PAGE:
Saturn's largest satellite, Titan, is drifting away from its planet 100 times faster than previously thought

Atmospheric moon taking a wander

Titan, the only known moon in the Solar System with an atmosphere, is drifting away from Saturn at a rate a hundred times faster than previous estimates, according to the latest research published in Nature Astronomy on Monday.

Previous studies suggested that Titan's orbit should be migrating only about 0.1 centimeters per year. But a team of astrophysicists led by the Jet Propulsion Laboratory at the California Institute of Technology (Caltech) have bumped that number up to 11 centimeters per year after analyzing data taken from NASA's now-defunct Cassini spacecraft.

What's driving Titan's migration is a little complicated. Firstly, planets and their satellites exert a gravitational pull on one another. On Earth, this causes tides, but also creates a torque that drags on the Earth's rotation and slows it down, but pushes the Moon forward and speeds it up. Over time, the Moon slowly edges away from us at about 3.8 centimeters per year.

A similar effect also occurs between Saturn and its satellite Titan. The tidal acceleration Saturn pushes onto Titan, however, is weaker and, as a result, scientists thought its moon must move away at a slower rate. But another process known as "resonance locking" is also at play.

"You can think of resonance locking like pumping your legs on a swing," Jim Fuller, co-author of the paper and a professor of theoretical astrophysics at Caltech, explained to The Register.

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"If you pump your legs at the same rate that you swing back and forth, you move higher and higher. In the Saturn system, the wobbling of Saturn is analogous to your motion on the swing set, and the leg pumping is analogous to the force produced by Titan. This causes Saturn to wobble with a large amplitude, and the resulting gravitational force causes Titan to spiral outwards."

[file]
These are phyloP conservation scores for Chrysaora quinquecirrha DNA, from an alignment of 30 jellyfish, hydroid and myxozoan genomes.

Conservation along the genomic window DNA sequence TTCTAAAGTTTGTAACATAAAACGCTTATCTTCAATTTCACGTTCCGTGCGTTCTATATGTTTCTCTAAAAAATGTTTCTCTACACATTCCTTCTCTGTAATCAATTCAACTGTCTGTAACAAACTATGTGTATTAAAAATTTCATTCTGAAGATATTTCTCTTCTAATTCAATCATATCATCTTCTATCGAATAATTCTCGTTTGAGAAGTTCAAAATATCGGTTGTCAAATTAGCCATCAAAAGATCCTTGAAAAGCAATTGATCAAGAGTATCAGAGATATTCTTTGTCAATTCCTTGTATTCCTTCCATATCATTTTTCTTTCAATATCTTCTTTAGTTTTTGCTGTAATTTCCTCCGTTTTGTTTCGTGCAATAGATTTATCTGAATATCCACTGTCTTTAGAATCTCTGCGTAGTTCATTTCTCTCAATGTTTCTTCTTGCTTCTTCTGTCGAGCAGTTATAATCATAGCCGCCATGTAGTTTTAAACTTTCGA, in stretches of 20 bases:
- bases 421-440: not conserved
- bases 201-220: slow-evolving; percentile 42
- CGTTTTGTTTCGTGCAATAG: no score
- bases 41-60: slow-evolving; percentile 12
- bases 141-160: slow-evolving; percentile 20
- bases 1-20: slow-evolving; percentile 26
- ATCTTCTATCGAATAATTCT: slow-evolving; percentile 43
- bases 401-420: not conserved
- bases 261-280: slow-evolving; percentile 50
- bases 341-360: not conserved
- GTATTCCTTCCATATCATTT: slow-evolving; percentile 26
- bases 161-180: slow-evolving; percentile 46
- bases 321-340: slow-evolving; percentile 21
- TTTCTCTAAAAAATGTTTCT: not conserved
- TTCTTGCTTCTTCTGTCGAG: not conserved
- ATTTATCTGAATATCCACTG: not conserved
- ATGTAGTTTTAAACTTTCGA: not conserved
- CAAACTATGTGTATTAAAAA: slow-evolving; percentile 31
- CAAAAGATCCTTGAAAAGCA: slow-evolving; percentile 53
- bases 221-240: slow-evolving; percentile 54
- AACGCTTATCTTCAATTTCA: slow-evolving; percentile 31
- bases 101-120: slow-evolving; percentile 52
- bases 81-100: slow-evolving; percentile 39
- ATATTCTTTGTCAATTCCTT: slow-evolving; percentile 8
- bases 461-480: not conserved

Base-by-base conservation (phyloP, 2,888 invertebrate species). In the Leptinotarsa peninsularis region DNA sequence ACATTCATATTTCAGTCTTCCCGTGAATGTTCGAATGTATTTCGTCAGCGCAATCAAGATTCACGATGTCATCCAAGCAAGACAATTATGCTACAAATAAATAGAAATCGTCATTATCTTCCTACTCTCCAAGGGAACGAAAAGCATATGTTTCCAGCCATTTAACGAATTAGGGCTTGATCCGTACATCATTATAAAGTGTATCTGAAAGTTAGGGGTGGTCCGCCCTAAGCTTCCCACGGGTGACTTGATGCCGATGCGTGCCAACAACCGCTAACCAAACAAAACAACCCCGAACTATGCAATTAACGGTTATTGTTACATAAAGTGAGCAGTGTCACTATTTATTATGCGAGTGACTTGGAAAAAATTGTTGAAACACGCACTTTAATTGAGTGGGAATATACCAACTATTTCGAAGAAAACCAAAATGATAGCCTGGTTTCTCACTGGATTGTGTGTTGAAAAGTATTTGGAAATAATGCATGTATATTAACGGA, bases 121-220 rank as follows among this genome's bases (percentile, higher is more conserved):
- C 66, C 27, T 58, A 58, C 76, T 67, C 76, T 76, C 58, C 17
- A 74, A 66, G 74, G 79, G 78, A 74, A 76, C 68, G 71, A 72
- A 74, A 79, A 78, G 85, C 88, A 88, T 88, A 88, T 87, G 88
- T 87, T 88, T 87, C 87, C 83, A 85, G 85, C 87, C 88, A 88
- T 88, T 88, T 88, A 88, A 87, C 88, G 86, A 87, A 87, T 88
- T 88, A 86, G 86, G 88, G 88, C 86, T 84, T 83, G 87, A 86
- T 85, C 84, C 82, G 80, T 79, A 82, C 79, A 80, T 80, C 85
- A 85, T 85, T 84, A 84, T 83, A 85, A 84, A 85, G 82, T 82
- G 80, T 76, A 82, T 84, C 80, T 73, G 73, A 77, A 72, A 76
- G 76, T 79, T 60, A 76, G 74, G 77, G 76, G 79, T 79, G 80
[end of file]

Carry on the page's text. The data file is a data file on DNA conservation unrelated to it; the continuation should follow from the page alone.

Titan isn't the only Saturnian satellite to experience resonance locking; its other moons Mimas, Enceladus, Tethys, Dione, and Rhea probably go through the same process too. Don't worry, they probably won't escape from Saturn's gravitational grip entirely.

"We don't think Titan will escape, because eventually the resonance locking process won't be able to operate, just as you can't pump your legs hard enough to swing around the top of the swing set," said Fuller. "We don't yet know how far out Titan will migrate before this happens."

The researchers observed Titan's drift using two different instruments. One snapped images of background stars and estimated Titan's movements relative to the star's positions. The other tracked the gravitational influence of Titan by measuring Cassini's velocity.

"By using two completely different datasets, we obtained results that are in full agreement, and also in agreement with Jim Fuller's theory, which predicted a much faster migration of Titan," said Paolo Tortora, co-author of the study and a professor at the department of industrial engineering at the University of Bologna.

"We hope to use these results to understand the history of the Saturn moon system, and also to understand whether a similar process may operate in other systems, such as exoplanetary systems," Fuller concluded. ®

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